Even the infrastructure on which all this runs has become software defined. IaaS has become the foundation of the modern application platform, with containers becoming a key deployment mechanism. Tools like Jenkins automate build and test processes, and they increasingly integrate with familiar IDEs. Existing build tooling is also being extended to support these scenarios, as well as offering cross-platform builds. Microsoft's Visual Studio Team Services implements the company's new build tooling, with support for delivering code to Apple hardware for iOS builds.
At the same time, configuration management tooling makes it possible to programmatically manage your underlying infrastructure and manage those descriptions through your source control services. We live in a world where you can inject a Chef agent into an Azure VM that's created from a recipe that's stored in a GitHub repository. The shift to devops is changing the way we think about both software and hardware.
Combining software-defined infrastructure with modern build and deployment technologies, as well as with the cloud, makes a lot of sense. It also changes the end state of a build. I recently spoke to a major U.K. consumer service that does a build weekly, and as part of the process delivers its entire virtual infrastructure -- switching IP addresses between the new build and the current service once testing is complete (and keeping the old infrastructure in place as a backup in case of problems).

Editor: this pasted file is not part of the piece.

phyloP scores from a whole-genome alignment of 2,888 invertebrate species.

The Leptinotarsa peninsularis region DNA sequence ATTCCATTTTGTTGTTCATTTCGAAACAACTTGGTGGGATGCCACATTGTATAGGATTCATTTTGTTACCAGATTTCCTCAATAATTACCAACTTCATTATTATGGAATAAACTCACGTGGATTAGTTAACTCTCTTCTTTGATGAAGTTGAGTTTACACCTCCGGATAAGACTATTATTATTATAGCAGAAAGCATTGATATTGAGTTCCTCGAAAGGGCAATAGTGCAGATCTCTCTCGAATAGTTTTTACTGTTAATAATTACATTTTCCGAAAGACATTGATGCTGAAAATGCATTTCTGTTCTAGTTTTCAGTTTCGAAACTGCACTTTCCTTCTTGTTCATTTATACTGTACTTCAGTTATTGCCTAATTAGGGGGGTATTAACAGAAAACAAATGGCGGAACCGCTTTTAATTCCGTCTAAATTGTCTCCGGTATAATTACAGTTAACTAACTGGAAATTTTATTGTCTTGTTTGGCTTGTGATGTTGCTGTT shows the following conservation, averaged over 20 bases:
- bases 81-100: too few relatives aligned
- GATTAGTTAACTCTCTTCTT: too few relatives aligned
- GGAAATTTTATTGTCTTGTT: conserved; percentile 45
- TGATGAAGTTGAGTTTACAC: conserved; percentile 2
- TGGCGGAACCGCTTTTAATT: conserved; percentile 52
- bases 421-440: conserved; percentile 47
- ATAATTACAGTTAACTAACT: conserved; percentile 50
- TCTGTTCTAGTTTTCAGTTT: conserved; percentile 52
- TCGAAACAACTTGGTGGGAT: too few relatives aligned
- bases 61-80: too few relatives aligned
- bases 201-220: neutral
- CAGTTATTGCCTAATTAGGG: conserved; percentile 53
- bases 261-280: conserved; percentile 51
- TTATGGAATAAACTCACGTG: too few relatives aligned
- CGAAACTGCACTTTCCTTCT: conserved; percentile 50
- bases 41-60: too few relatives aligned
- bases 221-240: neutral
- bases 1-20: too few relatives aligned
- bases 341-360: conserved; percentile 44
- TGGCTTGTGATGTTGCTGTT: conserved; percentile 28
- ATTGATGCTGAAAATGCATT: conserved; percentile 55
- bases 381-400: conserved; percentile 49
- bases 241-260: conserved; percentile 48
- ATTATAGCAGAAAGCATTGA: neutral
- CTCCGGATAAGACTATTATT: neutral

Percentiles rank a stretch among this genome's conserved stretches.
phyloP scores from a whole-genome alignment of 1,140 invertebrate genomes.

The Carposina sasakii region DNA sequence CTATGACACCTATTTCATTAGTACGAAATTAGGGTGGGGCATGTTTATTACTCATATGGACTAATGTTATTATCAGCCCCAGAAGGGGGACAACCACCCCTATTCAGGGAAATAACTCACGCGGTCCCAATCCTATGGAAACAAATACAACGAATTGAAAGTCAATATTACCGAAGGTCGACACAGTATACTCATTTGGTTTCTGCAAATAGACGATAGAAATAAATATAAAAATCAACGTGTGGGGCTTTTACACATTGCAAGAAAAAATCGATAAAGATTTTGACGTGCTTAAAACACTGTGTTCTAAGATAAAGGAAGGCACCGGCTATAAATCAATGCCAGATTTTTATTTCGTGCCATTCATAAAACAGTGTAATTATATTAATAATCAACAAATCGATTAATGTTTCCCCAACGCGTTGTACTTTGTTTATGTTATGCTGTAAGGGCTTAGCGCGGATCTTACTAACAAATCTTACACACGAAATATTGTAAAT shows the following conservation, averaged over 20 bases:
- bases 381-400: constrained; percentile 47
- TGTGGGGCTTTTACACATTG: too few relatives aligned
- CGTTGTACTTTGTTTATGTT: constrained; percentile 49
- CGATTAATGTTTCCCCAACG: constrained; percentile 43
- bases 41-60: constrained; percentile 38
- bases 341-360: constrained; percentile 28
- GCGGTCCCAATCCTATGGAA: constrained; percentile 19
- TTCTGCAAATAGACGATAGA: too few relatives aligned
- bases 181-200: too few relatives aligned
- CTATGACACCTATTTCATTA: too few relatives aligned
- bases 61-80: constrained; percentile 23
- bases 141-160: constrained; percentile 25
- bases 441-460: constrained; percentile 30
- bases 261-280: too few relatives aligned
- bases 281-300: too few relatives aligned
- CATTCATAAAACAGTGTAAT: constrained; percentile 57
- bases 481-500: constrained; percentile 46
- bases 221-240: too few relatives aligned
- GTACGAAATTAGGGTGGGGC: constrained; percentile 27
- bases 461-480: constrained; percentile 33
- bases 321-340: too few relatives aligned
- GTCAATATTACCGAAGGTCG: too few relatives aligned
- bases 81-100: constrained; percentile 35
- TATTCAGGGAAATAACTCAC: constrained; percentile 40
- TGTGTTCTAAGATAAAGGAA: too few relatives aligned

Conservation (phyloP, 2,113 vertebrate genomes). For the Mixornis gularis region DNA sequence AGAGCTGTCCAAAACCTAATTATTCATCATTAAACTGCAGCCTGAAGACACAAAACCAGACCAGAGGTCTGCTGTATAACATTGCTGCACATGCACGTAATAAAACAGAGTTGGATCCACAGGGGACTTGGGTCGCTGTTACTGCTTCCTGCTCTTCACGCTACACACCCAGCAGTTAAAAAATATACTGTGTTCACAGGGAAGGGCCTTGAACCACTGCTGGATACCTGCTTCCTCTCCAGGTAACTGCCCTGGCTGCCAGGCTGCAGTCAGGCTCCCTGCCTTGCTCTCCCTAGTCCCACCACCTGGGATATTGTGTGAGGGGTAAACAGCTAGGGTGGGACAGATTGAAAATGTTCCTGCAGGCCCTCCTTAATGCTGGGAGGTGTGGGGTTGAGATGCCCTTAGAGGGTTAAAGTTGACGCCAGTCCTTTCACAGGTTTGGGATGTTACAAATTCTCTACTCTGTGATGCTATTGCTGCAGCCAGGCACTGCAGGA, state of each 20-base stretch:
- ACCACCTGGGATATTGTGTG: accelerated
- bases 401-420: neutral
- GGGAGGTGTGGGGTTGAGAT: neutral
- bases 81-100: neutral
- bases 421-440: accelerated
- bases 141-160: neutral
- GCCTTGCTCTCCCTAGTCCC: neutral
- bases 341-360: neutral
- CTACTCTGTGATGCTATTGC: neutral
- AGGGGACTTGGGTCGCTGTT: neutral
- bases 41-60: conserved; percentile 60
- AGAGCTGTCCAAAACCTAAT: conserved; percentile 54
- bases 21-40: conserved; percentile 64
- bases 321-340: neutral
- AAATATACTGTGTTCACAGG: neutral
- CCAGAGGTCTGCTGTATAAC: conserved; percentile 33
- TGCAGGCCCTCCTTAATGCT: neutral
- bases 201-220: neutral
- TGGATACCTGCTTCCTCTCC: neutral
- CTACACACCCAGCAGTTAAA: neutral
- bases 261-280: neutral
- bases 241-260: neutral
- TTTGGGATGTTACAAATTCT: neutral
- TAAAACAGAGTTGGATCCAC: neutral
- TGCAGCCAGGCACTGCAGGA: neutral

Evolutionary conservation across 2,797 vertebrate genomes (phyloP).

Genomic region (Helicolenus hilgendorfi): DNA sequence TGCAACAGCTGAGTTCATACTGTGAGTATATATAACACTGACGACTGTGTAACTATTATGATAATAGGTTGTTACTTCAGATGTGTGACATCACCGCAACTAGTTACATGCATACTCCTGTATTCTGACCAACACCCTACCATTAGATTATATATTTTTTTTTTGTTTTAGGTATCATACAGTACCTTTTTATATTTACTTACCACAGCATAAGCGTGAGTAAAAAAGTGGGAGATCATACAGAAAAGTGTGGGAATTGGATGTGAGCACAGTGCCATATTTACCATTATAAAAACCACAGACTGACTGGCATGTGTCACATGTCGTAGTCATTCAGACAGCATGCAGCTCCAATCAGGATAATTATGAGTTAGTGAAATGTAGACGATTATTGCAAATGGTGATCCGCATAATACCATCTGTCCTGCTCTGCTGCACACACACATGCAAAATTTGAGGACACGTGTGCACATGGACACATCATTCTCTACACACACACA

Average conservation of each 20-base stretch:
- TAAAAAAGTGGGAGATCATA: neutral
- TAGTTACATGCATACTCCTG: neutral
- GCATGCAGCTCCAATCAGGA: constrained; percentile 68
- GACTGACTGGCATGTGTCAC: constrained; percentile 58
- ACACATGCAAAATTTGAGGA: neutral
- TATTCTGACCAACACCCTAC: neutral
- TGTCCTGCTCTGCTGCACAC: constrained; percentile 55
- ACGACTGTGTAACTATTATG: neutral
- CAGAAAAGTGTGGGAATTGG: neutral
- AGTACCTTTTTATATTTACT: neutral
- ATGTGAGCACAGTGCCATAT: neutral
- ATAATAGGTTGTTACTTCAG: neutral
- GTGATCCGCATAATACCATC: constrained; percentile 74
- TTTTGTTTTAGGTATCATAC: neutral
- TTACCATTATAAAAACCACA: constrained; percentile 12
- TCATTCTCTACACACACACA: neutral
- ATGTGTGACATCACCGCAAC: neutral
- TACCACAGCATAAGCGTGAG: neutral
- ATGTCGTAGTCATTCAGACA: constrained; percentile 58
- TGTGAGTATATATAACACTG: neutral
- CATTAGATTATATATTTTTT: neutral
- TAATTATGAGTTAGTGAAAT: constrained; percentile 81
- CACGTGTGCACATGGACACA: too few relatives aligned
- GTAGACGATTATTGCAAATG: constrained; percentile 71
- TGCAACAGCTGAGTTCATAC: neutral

That's where containers come in to play. They encapsulate services and application components, providing a means to deliver isolated units of an application and deploy them quickly onto physical and virtual servers. Container technologies like Docker are able to work with thinner, more focused server OSes such as CoreOS, helping to reduce risk by offering smaller attack surfaces and increased process isolation.
It's not only born-in-the-cloud services that take advantage of these new technologies and approaches. Some of the most enthusiastic adopters are organizations that have a very conservative IT history, including government bodies. One U.K. government agency has shifted to do a service push every three weeks, using tools like Ansible to help manage applications and servers.
The other side of the story is an explosion in development tools and services. New programmers' editors like GitHub's Atom and Microsoft's Visual Studio Code make it easy to start programming fast and enable you to use common frameworks, development platforms, languages, and even documentation services.
There's never been more choice for developers of all skill levels in languages, tools, services, and platforms. If you want to build a modern app, pick a technology that seems right for your project -- and start writing code.
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